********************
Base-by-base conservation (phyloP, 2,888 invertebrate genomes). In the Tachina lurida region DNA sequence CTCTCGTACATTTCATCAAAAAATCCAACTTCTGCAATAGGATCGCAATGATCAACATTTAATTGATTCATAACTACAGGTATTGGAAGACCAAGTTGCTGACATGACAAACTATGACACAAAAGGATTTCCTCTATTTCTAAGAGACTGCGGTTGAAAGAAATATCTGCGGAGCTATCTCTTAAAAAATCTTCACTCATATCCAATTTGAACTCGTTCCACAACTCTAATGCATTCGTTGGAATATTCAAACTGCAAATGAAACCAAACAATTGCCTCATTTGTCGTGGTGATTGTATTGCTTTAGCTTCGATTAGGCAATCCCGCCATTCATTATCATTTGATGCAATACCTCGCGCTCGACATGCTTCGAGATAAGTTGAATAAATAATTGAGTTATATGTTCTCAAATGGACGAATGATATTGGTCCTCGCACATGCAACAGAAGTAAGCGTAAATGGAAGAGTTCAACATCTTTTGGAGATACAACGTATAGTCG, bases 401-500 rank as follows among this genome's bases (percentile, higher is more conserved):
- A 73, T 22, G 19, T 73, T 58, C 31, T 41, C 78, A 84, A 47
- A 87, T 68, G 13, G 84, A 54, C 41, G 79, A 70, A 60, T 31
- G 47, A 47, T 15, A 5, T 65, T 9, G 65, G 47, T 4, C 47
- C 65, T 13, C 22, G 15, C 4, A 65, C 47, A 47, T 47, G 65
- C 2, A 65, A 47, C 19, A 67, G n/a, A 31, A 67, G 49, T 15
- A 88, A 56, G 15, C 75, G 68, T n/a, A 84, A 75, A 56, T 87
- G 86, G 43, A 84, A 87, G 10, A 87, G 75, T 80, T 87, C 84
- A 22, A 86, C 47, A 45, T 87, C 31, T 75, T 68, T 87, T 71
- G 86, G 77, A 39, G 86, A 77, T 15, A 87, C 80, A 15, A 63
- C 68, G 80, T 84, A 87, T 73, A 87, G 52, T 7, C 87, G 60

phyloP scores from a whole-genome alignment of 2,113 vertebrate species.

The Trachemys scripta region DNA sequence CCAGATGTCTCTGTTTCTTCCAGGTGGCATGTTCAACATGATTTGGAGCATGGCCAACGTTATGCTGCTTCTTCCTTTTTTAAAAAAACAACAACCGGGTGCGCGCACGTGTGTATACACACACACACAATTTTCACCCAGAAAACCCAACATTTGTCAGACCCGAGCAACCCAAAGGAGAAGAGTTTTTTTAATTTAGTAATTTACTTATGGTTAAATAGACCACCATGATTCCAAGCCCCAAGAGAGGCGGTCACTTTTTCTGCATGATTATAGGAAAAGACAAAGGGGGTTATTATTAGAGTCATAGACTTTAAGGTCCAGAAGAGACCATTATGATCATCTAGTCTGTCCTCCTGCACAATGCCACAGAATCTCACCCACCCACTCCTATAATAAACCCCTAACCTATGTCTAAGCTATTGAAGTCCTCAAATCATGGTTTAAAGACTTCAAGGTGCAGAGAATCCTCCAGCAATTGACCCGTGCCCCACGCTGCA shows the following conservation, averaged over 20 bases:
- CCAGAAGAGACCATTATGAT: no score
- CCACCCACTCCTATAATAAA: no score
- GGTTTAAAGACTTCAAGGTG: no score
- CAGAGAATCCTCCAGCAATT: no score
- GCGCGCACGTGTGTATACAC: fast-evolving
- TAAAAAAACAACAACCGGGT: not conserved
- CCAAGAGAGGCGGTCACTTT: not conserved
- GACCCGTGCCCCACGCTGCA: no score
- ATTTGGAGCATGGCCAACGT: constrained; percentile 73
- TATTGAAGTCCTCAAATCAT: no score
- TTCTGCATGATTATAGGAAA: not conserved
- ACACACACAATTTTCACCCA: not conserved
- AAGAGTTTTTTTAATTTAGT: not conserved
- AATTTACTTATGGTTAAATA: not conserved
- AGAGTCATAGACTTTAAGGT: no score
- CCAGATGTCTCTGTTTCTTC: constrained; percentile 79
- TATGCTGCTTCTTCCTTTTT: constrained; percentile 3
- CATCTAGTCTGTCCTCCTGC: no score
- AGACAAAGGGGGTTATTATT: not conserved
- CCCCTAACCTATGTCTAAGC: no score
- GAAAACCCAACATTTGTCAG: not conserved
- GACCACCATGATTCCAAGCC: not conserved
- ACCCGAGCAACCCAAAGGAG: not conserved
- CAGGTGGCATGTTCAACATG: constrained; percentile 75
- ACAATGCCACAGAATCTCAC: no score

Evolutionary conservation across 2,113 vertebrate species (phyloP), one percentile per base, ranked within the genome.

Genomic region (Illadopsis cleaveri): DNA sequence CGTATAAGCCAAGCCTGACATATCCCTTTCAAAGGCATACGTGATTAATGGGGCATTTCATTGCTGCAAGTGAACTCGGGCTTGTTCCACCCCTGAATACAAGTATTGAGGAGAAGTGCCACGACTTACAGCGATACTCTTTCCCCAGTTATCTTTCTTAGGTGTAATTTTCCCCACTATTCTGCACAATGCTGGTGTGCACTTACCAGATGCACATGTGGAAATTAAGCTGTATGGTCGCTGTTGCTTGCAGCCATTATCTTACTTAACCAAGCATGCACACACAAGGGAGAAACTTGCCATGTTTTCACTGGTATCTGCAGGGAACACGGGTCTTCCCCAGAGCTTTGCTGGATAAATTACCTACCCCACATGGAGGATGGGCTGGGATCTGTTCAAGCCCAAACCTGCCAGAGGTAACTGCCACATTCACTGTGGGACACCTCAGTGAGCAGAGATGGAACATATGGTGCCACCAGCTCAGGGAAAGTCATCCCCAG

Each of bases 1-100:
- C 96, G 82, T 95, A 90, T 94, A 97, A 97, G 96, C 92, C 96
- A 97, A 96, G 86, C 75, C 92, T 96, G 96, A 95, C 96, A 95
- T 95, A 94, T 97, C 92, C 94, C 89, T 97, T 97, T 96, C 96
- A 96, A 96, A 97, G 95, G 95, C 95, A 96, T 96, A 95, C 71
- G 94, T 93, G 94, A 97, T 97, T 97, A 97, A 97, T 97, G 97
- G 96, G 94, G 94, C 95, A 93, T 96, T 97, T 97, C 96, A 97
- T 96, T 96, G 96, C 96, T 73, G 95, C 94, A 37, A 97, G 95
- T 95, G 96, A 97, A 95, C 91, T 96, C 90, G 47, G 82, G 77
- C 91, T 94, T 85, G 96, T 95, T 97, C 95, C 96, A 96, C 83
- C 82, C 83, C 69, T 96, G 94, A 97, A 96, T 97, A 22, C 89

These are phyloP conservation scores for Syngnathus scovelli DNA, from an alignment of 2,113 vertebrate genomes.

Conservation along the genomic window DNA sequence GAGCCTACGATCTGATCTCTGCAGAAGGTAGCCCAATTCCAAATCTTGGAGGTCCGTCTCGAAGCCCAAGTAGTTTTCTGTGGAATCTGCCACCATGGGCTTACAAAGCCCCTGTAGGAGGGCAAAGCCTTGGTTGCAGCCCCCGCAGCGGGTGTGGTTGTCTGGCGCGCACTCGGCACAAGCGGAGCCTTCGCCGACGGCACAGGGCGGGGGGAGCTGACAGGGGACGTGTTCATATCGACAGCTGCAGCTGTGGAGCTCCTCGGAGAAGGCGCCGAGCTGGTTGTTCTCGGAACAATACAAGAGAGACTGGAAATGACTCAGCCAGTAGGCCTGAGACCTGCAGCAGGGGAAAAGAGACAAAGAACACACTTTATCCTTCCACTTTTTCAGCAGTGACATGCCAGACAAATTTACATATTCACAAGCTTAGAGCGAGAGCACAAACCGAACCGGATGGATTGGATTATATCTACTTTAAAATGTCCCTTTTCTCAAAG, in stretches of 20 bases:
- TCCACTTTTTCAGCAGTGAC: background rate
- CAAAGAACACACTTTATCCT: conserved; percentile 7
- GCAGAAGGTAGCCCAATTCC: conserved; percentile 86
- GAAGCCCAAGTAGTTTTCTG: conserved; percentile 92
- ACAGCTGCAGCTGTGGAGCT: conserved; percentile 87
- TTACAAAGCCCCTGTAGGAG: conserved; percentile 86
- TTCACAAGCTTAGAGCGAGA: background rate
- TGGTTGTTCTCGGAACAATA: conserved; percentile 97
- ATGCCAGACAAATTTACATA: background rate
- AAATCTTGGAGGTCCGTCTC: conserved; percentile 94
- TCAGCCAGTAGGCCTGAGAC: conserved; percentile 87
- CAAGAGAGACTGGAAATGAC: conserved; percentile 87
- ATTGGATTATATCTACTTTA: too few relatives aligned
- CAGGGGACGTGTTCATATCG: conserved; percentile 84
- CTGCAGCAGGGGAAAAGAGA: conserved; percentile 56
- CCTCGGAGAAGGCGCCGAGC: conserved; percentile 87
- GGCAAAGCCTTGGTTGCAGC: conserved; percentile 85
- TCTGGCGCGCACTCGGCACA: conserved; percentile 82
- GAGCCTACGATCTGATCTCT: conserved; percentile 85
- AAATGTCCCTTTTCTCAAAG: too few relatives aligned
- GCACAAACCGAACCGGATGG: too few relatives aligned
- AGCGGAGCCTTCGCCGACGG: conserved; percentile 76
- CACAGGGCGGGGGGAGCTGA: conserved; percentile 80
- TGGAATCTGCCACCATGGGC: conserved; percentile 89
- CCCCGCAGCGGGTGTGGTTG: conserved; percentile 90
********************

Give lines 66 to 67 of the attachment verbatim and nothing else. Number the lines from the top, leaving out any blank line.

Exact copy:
- ATTGGATTATATCTACTTTA: too few relatives aligned
- CAGGGGACGTGTTCATATCG: conserved; percentile 84